But CIIR also took real risks, infringing local rules in pursuit of its aims, for example in apartheid South Africa. One of its most formidable operatives was Sister Pamela Hussey, who was nearing 60 years of age in 1981, when she started work in the Latin American section of CIIR, only retiring in her eighties in 2007. She was frequently based in El Salvador, a dangerous posting even for a nun, given that the Catholic Archbishop Romero had been assassinated there by a right wing death squad, and four Catholic missionaries had been raped and murdered, in separate incidents in 1980. I will never forget Sister Pamela at a public meeting in London castigating the leadership of the FMLN (the Farabundo Martí National Liberation Front – El Salvador’s main radical left wing party) for its abandonment in the 1990s of the armed struggle.
In 2017, CIIR/Progressio, facing financial difficulties with the looming abolition of the UK government’s core funding scheme for international development NGOs, took the decision to close. After years of funding cuts, the NGO had already downsized its fieldwork. Not only was ongoing government funding increasingly in doubt, but there was mounting pressure on the organisation to produce ‘results’. This increasingly emphasised ‘what works’ within the constraints of existing policy frameworks, rather than addressing the need to change them.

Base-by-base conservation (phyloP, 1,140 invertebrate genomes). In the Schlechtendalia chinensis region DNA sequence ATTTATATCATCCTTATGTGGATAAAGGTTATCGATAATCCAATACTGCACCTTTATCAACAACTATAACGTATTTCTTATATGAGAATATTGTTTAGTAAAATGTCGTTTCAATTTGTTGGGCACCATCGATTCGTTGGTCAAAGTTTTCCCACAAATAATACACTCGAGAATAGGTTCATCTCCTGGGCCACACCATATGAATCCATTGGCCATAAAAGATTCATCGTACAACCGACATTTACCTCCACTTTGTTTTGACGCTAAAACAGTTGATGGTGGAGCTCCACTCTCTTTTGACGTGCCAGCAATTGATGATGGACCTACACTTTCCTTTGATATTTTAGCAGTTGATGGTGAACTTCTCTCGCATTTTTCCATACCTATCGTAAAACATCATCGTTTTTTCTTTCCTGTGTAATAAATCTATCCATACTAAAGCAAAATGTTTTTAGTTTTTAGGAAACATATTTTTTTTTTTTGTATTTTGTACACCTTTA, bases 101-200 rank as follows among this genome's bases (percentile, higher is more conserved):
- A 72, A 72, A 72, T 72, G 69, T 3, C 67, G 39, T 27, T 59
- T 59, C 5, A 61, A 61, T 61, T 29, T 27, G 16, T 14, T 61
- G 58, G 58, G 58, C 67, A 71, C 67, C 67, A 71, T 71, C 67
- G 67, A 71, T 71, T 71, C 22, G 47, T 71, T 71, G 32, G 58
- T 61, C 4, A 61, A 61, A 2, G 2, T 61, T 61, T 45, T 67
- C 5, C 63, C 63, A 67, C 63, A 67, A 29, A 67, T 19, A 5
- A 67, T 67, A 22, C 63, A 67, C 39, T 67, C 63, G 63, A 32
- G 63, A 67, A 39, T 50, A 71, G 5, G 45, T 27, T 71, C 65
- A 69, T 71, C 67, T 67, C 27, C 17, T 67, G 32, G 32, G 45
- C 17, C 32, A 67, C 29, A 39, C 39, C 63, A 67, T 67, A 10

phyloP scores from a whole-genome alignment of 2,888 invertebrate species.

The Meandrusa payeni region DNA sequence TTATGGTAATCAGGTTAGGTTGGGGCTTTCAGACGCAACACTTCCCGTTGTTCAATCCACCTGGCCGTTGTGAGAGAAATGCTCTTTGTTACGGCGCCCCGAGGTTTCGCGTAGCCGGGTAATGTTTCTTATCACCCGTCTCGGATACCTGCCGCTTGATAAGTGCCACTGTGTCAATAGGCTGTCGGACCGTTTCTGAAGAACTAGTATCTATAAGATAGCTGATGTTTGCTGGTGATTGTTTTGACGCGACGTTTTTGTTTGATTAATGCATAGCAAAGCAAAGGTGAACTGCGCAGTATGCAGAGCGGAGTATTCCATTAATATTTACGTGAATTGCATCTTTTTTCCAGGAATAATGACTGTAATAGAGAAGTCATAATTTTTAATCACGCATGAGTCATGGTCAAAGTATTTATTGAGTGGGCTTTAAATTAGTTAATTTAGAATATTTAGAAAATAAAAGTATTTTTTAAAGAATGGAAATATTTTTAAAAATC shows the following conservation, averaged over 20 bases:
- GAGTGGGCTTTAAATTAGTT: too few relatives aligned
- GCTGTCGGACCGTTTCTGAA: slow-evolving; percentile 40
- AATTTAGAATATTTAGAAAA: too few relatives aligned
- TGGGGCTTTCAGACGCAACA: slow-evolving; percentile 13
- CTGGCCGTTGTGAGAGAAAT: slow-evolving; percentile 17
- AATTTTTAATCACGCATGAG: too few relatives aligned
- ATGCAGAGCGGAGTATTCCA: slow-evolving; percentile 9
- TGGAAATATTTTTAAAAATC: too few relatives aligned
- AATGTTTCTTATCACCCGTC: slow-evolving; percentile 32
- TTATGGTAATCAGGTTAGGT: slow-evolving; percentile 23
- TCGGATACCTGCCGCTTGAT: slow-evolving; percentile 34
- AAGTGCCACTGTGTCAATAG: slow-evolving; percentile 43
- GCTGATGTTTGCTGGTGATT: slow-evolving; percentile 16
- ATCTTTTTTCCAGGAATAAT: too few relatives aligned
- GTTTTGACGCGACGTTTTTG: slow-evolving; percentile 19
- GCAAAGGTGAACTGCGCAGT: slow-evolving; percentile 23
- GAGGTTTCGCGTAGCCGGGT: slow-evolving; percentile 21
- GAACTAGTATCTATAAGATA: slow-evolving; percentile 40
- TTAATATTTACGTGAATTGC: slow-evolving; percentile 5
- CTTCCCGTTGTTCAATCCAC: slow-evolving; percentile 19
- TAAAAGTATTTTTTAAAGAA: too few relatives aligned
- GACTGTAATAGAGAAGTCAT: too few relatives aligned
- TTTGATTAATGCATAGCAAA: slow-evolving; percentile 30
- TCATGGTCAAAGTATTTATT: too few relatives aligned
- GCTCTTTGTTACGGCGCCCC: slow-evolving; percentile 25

The government’s decision earlier this year to close the Department for International Development (DfID), described by Christian Aid as an act of “political vandalism” and opposed by nearly 200 aid charities, is an indication of the bleak future for international aid under the Tories. Aid will increasingly be linked to trade and broader foreign policy objectives.
In reality, there has always been a tension between the commitment of international aid organisations like CIIR/Progressio to challenging the global order that generates inequality and injustice on one hand, and UK governments, on the other, that want the kudos that comes from appearing to support these NGOs’ efforts. Tony Blair admitted: ““We created DFID in 1997 to play a strong, important role in projecting British soft power.”